Prior to V18, Open C++ included template classes for character strings (UgString) and dynamic arrays (UgArray). Both were used as input and output from various Open C++ methods. These classes were very similar to the std::string and std::vector classes in the C++ Standard Template Library (STL). In V18, the STL classes std::vector and std::string replaced and obsoleted UgArray and UgString , respectively.
New code written against V18 libraries is advised to use the STL classes directly. The header files ug_vector.hxx and ug_string.hxx have been provided as platform-independent methods of including the STL header files that define std::vector and std::string , respectively.
Old code currently using UgArray or UgString must be modified to compile, link, and run using V18 libraries. We provide the following steps:
typedef UgString std::string;
#define UgArray std::vector
// Initialize the pMyPart pointer
// Get the description string for this part
// Make sure it isn't a null string
if (!description.empty ( ))
??? // do something with it
You can also get a C-style pointer to a character array from a std::string object for compatibility with C functions. If description is still a std::string object from the above example, then:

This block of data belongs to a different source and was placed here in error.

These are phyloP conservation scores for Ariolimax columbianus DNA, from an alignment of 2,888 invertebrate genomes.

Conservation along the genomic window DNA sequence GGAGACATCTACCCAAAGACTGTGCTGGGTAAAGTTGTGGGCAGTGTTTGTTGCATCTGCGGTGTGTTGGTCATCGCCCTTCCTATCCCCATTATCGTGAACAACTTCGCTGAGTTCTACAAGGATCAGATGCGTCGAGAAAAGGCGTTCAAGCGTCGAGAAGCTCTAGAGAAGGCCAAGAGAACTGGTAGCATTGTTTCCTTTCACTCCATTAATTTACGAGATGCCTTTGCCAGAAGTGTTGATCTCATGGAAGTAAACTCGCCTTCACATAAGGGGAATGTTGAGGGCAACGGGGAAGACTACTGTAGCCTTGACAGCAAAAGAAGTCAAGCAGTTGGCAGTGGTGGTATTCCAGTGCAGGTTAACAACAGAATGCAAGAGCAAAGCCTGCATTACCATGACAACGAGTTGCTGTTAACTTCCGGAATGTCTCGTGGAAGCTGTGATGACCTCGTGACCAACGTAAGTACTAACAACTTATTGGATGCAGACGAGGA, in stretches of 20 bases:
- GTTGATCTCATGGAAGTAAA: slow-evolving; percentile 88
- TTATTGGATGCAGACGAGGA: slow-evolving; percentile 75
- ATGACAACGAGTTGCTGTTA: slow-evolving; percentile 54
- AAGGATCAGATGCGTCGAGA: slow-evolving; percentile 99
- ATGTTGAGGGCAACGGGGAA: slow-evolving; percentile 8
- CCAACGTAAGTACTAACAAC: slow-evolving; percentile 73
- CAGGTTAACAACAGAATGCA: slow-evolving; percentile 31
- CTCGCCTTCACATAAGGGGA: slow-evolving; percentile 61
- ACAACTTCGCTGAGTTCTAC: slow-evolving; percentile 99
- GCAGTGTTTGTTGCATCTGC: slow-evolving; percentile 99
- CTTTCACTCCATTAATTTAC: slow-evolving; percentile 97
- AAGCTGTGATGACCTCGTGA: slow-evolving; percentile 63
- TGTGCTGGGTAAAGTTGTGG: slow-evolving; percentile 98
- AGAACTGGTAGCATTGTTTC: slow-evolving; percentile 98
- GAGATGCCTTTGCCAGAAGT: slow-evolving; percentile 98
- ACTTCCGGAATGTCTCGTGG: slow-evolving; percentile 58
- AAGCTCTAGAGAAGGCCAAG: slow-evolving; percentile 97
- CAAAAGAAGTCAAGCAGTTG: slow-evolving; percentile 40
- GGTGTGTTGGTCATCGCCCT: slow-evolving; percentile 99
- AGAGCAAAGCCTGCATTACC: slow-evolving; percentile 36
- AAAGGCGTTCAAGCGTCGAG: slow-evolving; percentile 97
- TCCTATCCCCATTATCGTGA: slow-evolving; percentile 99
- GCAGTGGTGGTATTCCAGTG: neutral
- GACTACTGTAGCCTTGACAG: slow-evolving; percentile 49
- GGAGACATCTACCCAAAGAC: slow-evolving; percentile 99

printf( "Description = %s/n", description.c_str() );
It is important to remember that the C-style pointer from a std::string object must be considered a const pointer; you should not modify the string via the C-style pointer.
You will normally use the UgIterator class to cycle through all the NX objects of a given class.
// Construct an iterator for NX face objects
UgIterator <UgFace *> curFace;
// Loop through all faces
while (!curFace->isFinished ())
??? // Get the name of the current face
??? std::string faceName=(*curFace)->getName();
Note that there are three steps involved in iterating over all objects of a given type:
Construct an UgIterator object. UgIterator is a template class, which means that it is a generic class that can be used to iterate over many different types of NX classes. You identify the specific NX class when you construct the UgIterator object, as in < UgFace * > above. The class must be instantiable. In fact, you will get a compiler error if you try to construct a UgIterator object on a base class such as UgConicObject. The UgIterator constructor also has an optional argument (not used in the above example) that allows you to iterate over objects in a part other than the current work part.
You can similarly use the UgIterator class to find all the NX parts loaded in your current session.
// Construct an iterator for NX part objects
UgIterator <UgPart *> curPart;
// Loop through all loaded parts
??? // Close this part if it is not metric
??? if (!(*curPart)->isMillimeters ())
??????? (*curPart)->close ( true );